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With the 51st anniversary of the declaration of Martial Law just around the corner, a controversial memorandum from the Department of Education surfaced online. The said proposed directive sought to remove the name Marcos from “Diktadurang Marcos,” denoting the period of Martial Law and the dictatorship of Ferdinand E. Marcos as the period appears in the Grade 6 Araling Panlipunan curriculum. Receiving much backlash from progressive groups at the House of Representatives, the initiative had been cited to have the insidious aim of historical revisionism, erasure, and outright disinformation.
Why should we bother discussing the way we name the period of dictatorship experienced by our country in the past? Two things come to my mind: the relevance of periodization and the politics of silences in history.
In historiography and the broader social sciences, the vastness of the past is rendered intelligible by dividing it into parts – periods. Periodization, put simply, is the way we organize the past through any number of anchors: cultural, economic, political, or social determinants that give a particular portion of the past relatively similar, related facets.
In European historiography for example, the general periods had been termed as classical, medieval, and modern. Specific events in world history had also comprised particular periods in themselves (e.g. World War I and World War II). While periodization makes it manageable for us in the present to view and study the past, one critical aspect that it signals pertains to the context of a particular time. And context renders periodization diverse across different parts of the world. When the Europeans refer to “contemporary history” they generally mean the 20th century, often demarcated by the beginning in the First World War. In the Philippines, however, contemporary history is often regarded to begin after the Japanese Occupation.
The context within which events occur provide us with the scaffold in making sense of how things unfolded. Thus, the ways in which we refer to these periods carry significance. In the case of the period of Martial Law in the 1970s, while it is generally understood that the regime came under the senior Marcos, calling it “Diktadurang Marcos” further designates its place in the broader history of the Philippines, especially in light of several Martial Law declarations before and after him.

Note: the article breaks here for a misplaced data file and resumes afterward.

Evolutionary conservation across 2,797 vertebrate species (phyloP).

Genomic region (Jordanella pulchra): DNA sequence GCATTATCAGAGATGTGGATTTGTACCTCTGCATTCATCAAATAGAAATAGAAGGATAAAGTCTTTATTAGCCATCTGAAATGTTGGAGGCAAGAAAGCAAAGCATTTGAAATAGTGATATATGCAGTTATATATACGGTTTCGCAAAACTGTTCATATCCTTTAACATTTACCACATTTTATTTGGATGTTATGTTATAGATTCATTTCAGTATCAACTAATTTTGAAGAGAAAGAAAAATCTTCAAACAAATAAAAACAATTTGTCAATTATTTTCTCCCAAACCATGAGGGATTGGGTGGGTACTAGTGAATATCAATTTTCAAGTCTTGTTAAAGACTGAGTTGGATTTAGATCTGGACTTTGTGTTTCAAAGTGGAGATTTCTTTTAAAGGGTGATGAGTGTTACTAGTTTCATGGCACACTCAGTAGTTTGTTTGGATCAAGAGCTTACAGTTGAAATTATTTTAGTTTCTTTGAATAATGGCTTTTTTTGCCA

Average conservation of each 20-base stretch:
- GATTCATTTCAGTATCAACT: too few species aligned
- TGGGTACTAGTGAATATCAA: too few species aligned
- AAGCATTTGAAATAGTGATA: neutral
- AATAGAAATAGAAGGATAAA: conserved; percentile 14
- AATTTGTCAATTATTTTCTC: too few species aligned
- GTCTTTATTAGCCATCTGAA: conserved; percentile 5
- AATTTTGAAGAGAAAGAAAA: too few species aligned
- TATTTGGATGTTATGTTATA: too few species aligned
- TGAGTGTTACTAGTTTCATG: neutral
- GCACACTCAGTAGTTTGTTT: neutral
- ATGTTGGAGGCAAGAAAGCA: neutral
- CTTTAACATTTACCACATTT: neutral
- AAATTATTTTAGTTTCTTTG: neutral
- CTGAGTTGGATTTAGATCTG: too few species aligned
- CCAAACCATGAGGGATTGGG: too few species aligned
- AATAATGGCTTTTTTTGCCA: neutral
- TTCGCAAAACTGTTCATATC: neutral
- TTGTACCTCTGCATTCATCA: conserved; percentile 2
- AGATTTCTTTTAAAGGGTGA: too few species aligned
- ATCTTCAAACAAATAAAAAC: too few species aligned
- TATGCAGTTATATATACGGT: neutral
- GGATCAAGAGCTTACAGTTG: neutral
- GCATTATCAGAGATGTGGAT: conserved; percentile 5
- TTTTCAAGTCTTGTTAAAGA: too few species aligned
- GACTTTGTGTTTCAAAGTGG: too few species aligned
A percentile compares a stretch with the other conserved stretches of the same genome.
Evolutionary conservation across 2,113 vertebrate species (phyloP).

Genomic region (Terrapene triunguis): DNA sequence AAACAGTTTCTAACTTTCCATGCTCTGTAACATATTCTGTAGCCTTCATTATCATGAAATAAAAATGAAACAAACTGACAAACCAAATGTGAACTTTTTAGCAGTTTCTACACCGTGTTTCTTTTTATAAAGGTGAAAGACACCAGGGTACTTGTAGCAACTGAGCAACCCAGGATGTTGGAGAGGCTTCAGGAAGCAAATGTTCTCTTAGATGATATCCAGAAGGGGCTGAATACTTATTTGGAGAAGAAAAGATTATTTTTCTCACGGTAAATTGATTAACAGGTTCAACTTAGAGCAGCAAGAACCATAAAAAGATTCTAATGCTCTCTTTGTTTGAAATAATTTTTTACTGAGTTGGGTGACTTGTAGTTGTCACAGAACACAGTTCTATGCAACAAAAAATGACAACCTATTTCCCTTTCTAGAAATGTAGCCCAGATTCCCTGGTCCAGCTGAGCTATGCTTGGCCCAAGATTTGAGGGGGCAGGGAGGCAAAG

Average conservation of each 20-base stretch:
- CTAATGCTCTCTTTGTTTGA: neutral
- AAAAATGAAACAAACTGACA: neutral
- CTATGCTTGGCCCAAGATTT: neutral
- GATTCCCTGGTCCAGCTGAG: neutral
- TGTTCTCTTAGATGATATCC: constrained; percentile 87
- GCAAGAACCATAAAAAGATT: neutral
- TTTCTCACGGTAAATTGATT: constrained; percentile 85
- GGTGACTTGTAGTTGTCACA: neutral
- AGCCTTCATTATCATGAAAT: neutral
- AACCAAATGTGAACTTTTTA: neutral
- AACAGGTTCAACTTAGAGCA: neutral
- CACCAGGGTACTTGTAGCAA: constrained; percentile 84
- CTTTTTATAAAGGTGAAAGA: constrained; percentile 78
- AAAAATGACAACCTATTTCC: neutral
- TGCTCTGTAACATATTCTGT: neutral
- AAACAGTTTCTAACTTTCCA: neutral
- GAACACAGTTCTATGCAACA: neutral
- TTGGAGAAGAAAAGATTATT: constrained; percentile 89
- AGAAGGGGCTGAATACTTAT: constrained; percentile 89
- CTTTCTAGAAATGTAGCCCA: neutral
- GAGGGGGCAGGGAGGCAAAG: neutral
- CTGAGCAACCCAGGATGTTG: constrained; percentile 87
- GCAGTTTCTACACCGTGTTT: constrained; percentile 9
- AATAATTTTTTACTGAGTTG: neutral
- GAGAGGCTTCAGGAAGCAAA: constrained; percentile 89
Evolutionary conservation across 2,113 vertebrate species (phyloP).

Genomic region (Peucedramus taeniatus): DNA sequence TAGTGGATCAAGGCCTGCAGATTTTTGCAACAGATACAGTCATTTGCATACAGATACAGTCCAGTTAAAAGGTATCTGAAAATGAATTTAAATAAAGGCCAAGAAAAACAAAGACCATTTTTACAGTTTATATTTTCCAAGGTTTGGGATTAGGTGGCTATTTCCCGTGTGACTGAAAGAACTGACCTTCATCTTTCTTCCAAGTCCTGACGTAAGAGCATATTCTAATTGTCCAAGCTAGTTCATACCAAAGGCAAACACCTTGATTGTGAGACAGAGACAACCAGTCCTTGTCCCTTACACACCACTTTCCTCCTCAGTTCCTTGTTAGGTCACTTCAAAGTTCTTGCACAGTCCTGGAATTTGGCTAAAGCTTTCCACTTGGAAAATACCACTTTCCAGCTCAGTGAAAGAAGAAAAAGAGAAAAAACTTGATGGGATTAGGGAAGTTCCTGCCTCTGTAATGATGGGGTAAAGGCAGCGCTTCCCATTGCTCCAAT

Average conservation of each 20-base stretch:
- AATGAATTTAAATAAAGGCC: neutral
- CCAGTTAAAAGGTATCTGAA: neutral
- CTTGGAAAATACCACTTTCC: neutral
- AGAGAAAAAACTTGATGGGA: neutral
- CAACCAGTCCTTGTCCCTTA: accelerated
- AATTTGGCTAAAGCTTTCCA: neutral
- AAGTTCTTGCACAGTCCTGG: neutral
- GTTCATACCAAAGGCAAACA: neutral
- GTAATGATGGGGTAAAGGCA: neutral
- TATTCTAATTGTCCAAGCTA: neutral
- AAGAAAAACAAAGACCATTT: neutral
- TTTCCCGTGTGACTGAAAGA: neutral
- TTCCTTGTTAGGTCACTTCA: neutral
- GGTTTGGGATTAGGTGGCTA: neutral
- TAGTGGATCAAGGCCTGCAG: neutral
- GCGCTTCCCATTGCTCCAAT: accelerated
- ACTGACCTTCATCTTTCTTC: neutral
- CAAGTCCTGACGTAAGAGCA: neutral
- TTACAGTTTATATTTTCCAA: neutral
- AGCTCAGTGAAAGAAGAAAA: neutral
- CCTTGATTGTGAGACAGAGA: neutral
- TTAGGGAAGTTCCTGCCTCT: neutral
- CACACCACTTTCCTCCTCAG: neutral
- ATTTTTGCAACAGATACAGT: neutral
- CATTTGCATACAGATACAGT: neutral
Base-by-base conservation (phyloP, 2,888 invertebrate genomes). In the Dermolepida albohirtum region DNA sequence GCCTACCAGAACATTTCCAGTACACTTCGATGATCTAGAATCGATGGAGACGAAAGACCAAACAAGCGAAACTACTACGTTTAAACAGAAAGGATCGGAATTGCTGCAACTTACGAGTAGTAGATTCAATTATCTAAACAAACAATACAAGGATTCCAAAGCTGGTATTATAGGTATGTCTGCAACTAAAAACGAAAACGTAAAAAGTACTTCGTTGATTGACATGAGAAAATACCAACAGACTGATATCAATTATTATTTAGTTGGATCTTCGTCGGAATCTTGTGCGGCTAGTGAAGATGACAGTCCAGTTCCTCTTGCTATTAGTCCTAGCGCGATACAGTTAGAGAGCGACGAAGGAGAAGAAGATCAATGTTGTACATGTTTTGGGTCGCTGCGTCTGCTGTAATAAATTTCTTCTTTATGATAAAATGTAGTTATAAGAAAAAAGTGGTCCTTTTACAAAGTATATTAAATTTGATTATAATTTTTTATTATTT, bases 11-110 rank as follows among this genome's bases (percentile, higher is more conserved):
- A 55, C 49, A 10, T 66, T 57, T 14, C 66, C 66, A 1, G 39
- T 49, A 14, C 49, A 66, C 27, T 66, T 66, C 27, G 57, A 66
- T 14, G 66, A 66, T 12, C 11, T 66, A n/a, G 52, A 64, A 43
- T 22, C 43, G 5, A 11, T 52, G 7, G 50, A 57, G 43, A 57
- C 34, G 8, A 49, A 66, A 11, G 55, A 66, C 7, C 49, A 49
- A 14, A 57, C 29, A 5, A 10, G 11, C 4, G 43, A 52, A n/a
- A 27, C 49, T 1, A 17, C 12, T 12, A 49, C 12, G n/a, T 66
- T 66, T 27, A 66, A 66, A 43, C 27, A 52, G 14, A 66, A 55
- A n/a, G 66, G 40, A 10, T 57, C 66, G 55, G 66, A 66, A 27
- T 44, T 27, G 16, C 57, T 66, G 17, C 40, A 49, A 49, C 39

For example, Emilio Aguinaldo declared martial law during his presidency in the incipient Philippine Republic, Jose P. Laurel also did during the Pacific War, and Gloria Macapagal Arroyo had hers implemented in Mindanao during her term. Thus, there is value in rightfully maintaining that the Martial Law of the 1970s be designated to mean the dictatorship of Ferdinand E. Marcos.
Furthermore, the “dictatorship” being attached to the “dictator” is important because it serves as a reminder of the pivotal, if not decisive, role that the elder Marcos played in this period of our past. It underscores the important context that the period of Martial Law entailed in the concentration of power to the executive and Marcos Sr. was at its helm.
With the current president being the son of the dictator, it comes as no surprise that when the Martial Law of the 1970s is discussed with its attendant violence that resulted in human rights violations, debilitating corruption, and institutional breakdown, the reality of the time constitutes inconvenient truths. Its inconvenience is especially acute for the Marcos family and politically tricky for those in the education department. But history as the narrative of our past is a tapestry of events and many of these events will always be difficult to confront. Should we shy away from these inconvenient truths, or should we dwell in its complexity?